Lawmakers break yearlong deadlock over bill making it harder to dissolve debts through bankruptcy

Friday, July 26th 2002, 12:00 am
By: News On 6

WASHINGTON (AP) _ Breaking a yearlong deadlock, key lawmakers reached agreement Thursday night on legislation making it harder to dissolve debts through bankruptcy court.

The legislation has been hung up over a Democratic demand for a provision ensuring that abortion protesters who are sued successfully may not use bankruptcy laws to avoid payment.

Final details of the abortion-protester provision were not immediately available.

The bankruptcy breakthrough came on the same day Congress overwhelmingly passed legislation aimed at restoring Americans' confidence in business and stemming the erosion of people's retirement savings with stiff new penalties against corporate fraud.

Lawmakers in both parties cheered the completion of the bankruptcy bill. ``We have worked hard for a year to make this a better and more balanced bill, and we have succeeded,'' said Sen. Patrick Leahy, D-Vt., chairman of the Senate Judiciary Committee.

The legislation applies a new standard for determining whether people filing for bankruptcy should be forced to repay debts under court-approved reorganization plans rather than having them dissolved. If a debtor is found to have sufficient income to repay at least 25 percent of the debt over five years or has at least the median income for his or her state, a reorganization plan generally would be required.

Lawmakers have been working on the bankruptcy language for five years, GOP Sen. Charles Grassley of Iowa said. ``At long last, we'll be able to close loopholes exploited by big spenders who have the ability to repay their debts and better protect consumers who have been left to pay higher prices for goods and services as a result,'' Grassley said.

Grassley and GOP Sen. Orrin Hatch of Utah told reporters they expected the measure to clear Congress within a matter of days.

President Bush indicated earlier that he would sign a bankruptcy bill, but there was no immediate reaction from the White House Thursday night.

The provision holding up the bill was targeted at violent abortion protesters. It would prohibit people who attack or block access to abortion clinics from declaring bankruptcy to avoid paying court-ordered fines.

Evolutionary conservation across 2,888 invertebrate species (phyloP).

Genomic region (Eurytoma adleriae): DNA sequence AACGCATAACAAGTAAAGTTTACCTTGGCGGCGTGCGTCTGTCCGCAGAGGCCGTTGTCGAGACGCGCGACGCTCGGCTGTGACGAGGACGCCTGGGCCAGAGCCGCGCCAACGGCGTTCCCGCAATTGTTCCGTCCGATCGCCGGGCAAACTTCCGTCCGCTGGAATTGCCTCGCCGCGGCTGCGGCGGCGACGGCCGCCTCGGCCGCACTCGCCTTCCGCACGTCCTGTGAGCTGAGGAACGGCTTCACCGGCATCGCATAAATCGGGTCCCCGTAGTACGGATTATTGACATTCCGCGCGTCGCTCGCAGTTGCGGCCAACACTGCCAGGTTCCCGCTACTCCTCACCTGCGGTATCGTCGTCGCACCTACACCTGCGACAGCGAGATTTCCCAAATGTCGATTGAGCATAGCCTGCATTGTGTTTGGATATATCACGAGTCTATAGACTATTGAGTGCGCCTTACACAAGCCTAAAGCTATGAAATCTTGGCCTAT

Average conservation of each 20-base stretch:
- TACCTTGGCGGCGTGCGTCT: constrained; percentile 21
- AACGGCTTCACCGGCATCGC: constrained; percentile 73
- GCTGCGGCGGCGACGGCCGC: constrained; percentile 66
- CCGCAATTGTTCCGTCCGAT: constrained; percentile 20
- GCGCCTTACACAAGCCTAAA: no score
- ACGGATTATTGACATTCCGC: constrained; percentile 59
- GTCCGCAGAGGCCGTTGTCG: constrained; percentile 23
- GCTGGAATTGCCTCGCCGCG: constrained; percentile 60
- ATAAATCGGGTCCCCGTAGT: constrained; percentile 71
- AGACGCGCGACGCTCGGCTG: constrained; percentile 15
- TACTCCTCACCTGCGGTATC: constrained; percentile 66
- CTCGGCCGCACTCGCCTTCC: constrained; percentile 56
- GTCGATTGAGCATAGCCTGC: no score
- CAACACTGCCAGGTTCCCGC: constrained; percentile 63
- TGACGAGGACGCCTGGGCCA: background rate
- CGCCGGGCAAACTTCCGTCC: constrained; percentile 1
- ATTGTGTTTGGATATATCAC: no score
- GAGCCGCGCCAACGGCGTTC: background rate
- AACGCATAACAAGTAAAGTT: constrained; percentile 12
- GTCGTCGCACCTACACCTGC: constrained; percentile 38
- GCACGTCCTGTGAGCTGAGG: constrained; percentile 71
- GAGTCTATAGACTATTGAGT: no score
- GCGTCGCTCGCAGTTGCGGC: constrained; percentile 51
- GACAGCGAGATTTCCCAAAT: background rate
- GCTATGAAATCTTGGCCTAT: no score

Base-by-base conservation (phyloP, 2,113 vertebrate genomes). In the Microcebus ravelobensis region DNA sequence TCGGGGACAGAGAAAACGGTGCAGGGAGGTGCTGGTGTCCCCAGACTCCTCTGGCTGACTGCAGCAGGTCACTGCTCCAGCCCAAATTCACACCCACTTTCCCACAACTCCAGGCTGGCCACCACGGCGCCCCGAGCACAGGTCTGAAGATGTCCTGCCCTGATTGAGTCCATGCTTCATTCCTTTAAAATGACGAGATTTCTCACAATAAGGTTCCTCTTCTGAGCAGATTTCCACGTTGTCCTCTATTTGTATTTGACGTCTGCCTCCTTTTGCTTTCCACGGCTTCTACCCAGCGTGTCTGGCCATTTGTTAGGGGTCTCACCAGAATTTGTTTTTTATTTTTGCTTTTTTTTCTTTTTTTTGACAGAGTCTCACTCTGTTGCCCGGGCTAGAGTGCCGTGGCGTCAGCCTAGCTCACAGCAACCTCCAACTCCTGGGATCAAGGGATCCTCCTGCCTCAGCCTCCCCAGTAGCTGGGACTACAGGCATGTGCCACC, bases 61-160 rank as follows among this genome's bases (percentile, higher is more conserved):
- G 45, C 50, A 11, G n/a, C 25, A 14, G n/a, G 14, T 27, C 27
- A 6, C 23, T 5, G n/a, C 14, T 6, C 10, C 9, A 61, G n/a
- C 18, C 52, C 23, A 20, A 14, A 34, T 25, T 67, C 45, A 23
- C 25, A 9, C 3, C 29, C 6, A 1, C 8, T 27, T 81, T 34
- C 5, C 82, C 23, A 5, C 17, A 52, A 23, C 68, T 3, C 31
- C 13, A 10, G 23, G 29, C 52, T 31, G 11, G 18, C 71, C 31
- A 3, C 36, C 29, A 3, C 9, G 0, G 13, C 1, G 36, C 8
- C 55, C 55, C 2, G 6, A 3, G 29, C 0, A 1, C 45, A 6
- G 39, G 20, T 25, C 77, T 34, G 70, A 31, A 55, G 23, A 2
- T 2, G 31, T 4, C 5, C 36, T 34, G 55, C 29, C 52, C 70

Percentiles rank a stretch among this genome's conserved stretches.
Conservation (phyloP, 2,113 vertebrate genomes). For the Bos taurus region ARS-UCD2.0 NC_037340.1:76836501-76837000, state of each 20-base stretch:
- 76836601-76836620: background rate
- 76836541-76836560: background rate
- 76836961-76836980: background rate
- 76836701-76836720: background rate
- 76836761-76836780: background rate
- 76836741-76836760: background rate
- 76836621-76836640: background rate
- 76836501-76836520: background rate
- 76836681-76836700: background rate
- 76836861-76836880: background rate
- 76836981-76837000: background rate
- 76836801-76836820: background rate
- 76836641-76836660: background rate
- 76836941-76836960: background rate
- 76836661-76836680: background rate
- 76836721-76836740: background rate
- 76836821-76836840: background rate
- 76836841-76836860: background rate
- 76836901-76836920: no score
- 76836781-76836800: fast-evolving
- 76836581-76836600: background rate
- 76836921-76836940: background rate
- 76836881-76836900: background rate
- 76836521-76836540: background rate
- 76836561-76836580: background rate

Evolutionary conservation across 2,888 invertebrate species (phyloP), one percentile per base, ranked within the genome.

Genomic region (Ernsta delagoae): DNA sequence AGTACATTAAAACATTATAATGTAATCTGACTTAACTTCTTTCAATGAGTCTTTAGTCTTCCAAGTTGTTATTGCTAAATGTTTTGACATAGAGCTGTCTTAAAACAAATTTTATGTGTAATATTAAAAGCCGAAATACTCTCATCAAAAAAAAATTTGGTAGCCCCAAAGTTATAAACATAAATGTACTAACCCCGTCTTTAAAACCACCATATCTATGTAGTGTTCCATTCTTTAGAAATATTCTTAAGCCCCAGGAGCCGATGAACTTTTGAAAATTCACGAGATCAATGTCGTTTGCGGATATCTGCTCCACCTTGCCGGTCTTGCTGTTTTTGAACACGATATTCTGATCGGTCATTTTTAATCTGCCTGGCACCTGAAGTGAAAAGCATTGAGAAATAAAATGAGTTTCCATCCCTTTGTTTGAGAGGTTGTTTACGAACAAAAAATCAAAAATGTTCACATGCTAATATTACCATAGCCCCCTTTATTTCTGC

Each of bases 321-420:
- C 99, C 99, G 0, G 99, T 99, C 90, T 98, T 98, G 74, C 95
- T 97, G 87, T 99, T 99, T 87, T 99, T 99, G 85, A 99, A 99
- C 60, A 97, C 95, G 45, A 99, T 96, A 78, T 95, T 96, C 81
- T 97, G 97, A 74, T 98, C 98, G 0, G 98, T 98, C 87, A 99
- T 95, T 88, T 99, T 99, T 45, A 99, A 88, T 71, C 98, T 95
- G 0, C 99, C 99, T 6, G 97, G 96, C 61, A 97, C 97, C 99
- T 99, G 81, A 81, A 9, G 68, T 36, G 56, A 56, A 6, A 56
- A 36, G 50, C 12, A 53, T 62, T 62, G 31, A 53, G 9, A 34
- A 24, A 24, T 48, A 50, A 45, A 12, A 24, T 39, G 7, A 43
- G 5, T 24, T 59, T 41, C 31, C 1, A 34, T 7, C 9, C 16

``This is a victory for women,'' said Sen. Charles Schumer, D-N.Y., who had been negotiating for the abortion provision. ``The agreement we reached today ensures those who use violence to close clinics can't use bankruptcy as a shield to escape liability.''

GOP Rep. Henry Hyde of Illinois, who had been trying to limit the language because he thought it was too broad, did not immediately comment.

But a GOP aide, speaking on condition of anonymity, said Republicans succeeded in limiting the provision to only people who intentionally or knowingly violate the law.

``It doesn't include everything that the Democratic conferees wanted,'' the aide said. ``It doesn't include everything the Republican conferees wanted. It's a compromise.''

The credit card industry, which claims millions of dollars in losses a year from bankrupt consumers, has long lobbied for changes in the bankruptcy laws.

``In these hard economic times, while we're dealing with corporate responsibility, we should also address personal responsibility,'' Hatch spokeswoman Margarita Tapia said. ``This bill does not allow anyone to defraud creditors or get out of debts when they have the ability to pay.''

Opponents charge that, particularly in a sagging economy, the measure would remove a crucial safety net for people who have lost their jobs or face huge medical bills, as well as for single mothers seeking child support from bankrupt fathers.

Thousands of people have lost their retirement savings and jobs since the Enron and WorldCom accounting scandals became public.

Houston-based Enron, which filed for bankruptcy in December, took more than 4,000 jobs and the investments of millions of people with it after questionable accounting fueled its stunningly quick downfall.

Telecom giant WorldCom Inc., which disclosed last month that it disguised nearly $4 billion in expenses, also has laid off 17,000 of its 80,000 workers _ and has not ruled out additional layoffs.

Sen. Paul Wellstone, D-Minn., is one of the leading opponents of the legislation and will attempt to stop it on the Senate floor. ``This bill is a dastardly one for consumers, especially in these economic times,'' spokeswoman Allison Dobson said. ``It should be embarrassing for people to vote for this.''